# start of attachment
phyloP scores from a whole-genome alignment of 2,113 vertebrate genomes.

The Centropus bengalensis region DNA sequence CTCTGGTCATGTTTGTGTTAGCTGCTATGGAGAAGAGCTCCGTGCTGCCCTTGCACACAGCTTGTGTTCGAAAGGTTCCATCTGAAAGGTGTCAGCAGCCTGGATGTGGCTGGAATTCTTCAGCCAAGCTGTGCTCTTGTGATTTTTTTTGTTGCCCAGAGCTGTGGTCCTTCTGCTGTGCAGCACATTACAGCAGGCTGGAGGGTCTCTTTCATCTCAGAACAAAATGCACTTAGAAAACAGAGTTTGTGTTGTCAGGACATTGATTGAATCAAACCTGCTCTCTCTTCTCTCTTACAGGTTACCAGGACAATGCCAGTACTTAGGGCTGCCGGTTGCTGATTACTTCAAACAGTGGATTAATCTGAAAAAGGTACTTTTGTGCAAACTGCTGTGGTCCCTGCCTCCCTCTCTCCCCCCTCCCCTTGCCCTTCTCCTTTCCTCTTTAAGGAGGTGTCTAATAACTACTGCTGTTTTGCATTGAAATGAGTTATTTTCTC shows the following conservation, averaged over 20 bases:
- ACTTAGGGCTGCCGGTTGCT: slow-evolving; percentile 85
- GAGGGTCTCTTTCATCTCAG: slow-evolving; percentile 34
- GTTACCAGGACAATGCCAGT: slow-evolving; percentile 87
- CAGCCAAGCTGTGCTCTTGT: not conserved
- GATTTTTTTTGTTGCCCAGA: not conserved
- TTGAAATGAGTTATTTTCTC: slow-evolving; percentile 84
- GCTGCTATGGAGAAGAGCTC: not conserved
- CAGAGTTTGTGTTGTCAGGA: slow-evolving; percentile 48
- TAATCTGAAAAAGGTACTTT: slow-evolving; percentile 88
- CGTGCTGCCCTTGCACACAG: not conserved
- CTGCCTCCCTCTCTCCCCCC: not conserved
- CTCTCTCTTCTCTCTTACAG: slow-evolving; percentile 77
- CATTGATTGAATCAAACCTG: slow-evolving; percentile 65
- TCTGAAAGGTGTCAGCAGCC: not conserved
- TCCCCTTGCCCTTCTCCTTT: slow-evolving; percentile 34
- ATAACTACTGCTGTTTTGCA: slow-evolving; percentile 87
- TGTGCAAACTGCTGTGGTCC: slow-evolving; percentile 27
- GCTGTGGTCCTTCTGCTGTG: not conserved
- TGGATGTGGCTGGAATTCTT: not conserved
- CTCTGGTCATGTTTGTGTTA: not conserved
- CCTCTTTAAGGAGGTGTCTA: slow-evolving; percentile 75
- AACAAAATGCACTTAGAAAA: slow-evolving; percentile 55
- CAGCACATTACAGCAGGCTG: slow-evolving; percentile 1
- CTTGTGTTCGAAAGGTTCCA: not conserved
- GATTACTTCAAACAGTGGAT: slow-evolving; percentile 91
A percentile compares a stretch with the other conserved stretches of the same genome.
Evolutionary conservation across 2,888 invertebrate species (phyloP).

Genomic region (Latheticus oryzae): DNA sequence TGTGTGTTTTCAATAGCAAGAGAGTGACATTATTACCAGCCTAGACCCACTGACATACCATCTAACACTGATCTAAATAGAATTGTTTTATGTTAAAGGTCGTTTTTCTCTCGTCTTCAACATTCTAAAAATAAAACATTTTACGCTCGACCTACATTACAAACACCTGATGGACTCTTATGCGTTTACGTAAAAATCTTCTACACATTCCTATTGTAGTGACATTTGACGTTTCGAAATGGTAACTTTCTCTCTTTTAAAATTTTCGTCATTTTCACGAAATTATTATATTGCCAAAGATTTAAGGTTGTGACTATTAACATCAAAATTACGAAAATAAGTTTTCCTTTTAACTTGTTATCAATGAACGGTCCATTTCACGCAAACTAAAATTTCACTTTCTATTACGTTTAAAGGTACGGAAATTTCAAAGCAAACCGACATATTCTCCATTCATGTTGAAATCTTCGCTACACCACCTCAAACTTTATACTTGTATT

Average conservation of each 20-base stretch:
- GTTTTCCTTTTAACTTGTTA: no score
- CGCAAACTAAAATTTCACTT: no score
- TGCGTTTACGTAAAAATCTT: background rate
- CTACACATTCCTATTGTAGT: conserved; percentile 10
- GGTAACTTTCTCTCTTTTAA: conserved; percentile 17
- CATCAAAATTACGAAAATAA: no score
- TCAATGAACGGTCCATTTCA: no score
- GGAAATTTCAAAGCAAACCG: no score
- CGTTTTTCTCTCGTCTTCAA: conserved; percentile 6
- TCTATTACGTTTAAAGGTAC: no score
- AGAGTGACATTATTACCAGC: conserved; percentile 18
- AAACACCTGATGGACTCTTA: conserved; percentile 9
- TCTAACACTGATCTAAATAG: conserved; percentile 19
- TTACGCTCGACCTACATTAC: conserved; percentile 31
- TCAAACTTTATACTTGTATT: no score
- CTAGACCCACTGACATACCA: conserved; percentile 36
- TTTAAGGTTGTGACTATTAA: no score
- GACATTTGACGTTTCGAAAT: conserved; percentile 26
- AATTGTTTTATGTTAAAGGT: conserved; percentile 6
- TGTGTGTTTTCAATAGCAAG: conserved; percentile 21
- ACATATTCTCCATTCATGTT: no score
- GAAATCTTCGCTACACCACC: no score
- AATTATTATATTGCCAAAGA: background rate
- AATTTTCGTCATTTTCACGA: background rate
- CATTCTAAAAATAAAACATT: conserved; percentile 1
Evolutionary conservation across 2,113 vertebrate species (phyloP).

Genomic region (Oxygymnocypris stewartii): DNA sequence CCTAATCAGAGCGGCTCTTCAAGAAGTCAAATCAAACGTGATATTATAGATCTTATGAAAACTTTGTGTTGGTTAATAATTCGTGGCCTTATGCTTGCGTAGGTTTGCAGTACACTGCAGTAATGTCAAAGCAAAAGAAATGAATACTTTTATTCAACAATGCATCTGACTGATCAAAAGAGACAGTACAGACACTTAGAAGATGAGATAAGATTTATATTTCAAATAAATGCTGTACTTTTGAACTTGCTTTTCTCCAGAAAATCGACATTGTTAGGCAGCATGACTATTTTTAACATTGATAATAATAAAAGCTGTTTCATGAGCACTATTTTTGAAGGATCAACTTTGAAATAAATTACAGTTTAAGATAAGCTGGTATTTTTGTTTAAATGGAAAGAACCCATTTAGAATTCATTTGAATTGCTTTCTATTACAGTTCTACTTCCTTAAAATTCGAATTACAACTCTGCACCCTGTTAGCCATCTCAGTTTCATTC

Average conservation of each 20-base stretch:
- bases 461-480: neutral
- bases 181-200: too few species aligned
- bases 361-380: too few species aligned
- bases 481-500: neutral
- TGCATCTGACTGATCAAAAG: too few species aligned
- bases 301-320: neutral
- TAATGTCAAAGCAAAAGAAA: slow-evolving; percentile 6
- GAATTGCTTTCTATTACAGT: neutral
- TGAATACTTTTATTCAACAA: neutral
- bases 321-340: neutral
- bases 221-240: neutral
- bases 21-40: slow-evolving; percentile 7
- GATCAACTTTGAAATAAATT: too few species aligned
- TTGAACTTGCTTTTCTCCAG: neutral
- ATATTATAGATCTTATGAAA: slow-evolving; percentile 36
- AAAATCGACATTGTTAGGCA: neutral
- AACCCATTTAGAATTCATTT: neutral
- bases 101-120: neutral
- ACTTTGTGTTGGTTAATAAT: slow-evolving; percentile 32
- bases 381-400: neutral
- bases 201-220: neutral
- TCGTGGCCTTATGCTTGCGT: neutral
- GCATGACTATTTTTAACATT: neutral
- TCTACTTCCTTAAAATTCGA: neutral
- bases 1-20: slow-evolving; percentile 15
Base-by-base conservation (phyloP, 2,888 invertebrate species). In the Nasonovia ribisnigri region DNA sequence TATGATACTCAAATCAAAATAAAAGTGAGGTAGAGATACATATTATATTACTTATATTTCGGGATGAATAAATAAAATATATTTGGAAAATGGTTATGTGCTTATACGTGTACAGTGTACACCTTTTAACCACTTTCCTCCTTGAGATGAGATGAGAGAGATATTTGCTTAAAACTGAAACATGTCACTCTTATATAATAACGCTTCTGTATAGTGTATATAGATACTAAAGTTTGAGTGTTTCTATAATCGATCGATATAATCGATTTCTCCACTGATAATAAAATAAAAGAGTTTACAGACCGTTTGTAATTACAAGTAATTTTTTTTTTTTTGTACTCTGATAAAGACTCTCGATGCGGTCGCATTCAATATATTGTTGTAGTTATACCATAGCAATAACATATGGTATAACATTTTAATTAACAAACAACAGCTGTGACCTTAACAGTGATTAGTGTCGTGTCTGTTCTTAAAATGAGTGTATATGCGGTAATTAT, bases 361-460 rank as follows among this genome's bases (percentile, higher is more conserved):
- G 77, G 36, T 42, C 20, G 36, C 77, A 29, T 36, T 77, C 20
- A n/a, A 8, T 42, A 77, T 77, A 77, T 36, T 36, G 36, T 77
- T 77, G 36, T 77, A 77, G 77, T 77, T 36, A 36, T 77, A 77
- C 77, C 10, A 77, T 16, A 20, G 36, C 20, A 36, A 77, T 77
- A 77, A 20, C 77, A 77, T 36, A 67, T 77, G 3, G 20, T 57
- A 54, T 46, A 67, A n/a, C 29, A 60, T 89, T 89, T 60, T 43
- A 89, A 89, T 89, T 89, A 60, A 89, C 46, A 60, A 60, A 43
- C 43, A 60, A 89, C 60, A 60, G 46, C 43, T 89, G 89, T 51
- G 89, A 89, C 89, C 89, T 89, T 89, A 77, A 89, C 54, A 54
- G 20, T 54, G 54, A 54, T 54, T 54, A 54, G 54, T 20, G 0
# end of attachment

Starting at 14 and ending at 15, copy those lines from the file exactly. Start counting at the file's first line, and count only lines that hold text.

- CTCTCTCTTCTCTCTTACAG: slow-evolving; percentile 77
- CATTGATTGAATCAAACCTG: slow-evolving; percentile 65